Clean Path New York plans to develop a $270 million investment fund to support workforce development and education programs, health services and efficiency and electrification retrofits.
The other awarded project is the Champlain Hudson Power Express (CHPE) project, developed by Transmission Developers, Inc., backed by Blackstone and Hydro-Québec, the largest renewable energy producer in North America.
The CHPE project involves the construction of an underground and underwater transmission line spanning 339 miles between the Canada–U.S. border and New York City.
This innovative buried infrastructure project has been endorsed by labor unions, business organizations, elected officials, municipalities, environmental organizations, and academics.
The Mohawk Council of Kahnawà:ke, an Indigenous community located south of Montreal, will share ownership of the transmission line with Hydro-Quebec within the province of Quebec, which will connect to the CHPE. This will secure economic benefits for the Mohawk community over a 40-year period.
The 1,250-megawatt influx of clean power from the CHPE, enough to supply over a million homes, will start displacing fossil generation in the New York City region as soon as 2025. Today the region is over 85 percent reliant on fossil fuel-based electricity.
“New York is taking a bold step towards decarbonization,” said Hydro-Québec President and CEO Sophie Brochu. “By selecting the CHPE transmission line project, the State will be reducing carbon emissions as soon as 2025 and building the long-term backbone infrastructure needed to support local renewable energy, all the while making sure that local communities receive direct benefits.”
Combined the two projects are expected to:
- – Produce approximately 18 million megawatt-hours of upstate and Canadian renewable energy per year, enough to power more than 2.5 million homes;
- – Reduce greenhouse gas emissions by 77 million metric tons over the next 15 years, the equivalent of taking one million cars off the road; and
- – Provide $2.9 billion in public health benefits over 15 years that will result from reduced exposure to harmful pollutants – fewer episodes of illness and premature death, fewer days of school or work missed, less disruption of business, and lower health care costs.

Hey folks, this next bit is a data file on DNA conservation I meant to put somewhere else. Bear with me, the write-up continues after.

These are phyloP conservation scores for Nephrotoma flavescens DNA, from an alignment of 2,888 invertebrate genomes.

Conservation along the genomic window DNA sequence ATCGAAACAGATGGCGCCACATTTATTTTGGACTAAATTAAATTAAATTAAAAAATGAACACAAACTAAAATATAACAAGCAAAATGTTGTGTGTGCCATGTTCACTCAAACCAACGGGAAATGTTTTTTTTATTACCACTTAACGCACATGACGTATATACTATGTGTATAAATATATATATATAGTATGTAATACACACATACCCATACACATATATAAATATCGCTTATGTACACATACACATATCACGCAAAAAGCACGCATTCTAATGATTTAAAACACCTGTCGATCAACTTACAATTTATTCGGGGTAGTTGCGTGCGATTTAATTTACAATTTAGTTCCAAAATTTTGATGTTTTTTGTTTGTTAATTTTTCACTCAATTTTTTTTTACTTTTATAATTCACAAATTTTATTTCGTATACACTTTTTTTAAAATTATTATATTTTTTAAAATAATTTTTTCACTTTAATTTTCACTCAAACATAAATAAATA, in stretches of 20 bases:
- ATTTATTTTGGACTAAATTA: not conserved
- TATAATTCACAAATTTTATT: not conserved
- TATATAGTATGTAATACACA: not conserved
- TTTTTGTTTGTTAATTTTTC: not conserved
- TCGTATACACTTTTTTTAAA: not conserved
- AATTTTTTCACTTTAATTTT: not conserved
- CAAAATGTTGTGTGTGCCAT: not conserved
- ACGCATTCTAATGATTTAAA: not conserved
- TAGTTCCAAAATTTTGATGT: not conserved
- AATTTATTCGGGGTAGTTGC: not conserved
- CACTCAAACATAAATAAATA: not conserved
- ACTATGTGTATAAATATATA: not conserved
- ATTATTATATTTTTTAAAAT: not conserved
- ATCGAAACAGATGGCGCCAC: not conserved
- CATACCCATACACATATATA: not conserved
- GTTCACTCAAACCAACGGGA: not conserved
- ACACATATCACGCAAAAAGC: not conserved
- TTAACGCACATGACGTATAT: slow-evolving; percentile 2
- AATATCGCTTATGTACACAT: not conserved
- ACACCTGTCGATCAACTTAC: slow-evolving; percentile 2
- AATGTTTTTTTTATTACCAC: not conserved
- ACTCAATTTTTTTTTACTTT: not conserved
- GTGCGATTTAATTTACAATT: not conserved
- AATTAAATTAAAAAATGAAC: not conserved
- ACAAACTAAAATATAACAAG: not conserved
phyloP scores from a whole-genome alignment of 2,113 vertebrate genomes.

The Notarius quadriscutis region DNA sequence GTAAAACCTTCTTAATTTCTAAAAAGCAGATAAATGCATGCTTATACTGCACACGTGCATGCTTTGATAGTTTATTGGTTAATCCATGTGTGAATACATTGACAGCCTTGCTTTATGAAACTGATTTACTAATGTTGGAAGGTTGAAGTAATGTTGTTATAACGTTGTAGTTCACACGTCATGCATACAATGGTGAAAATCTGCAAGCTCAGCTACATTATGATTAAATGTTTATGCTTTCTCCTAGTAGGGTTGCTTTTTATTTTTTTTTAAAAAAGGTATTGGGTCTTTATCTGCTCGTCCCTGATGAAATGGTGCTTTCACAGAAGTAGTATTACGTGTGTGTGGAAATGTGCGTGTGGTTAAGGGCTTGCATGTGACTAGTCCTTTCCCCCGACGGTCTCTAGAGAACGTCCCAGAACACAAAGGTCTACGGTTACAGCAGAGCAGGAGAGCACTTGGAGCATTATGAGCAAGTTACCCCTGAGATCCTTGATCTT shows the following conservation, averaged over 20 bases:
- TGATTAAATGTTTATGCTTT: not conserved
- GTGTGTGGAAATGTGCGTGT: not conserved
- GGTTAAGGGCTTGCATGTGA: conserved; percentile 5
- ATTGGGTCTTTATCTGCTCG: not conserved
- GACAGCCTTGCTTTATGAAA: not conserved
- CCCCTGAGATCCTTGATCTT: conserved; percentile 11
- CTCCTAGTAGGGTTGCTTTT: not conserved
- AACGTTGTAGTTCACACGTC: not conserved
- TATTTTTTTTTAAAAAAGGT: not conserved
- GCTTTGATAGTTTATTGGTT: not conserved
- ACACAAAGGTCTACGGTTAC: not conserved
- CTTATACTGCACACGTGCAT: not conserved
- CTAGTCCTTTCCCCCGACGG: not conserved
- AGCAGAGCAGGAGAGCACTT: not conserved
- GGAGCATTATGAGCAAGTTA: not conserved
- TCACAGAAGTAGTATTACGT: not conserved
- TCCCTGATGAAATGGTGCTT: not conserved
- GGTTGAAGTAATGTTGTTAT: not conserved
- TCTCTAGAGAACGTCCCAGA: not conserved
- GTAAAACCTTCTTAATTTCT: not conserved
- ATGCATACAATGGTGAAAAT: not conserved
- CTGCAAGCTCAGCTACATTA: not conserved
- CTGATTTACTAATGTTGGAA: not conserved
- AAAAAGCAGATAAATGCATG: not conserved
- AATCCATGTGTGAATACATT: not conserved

The awarded contracts will include prevailing wage provisions for all laborers, workers, and mechanics performing construction activities on these construction projects.
The project developers will be required to negotiate labor agreements among their construction contractors and a building and construction trade labor organization representing craft workers for the construction of the new transmission lines as well as for the construction of the new renewable energy generation resources that the developers and its affiliates build for this project in New York State.
CPNY and CHPE will invest $460 million in community benefit funds to create pathways to green energy jobs, support public health, advance capital improvement projects, realize habitat restoration and improve the environmental footprint of buildings in disadvantaged communities.
Featured image: Then Lt. Governor Kathy Hochul cuts the ribbon at the Generate Capital Community Solar Project in Bethel, New York, alongside state and local officials. July 13, 2021 (Photo by Philip Kamrass/New York Power Authority, courtesy of then NY Governor Andrew Cuomo)
Environment News Service (ENS) © 2021 All Rights Reserved.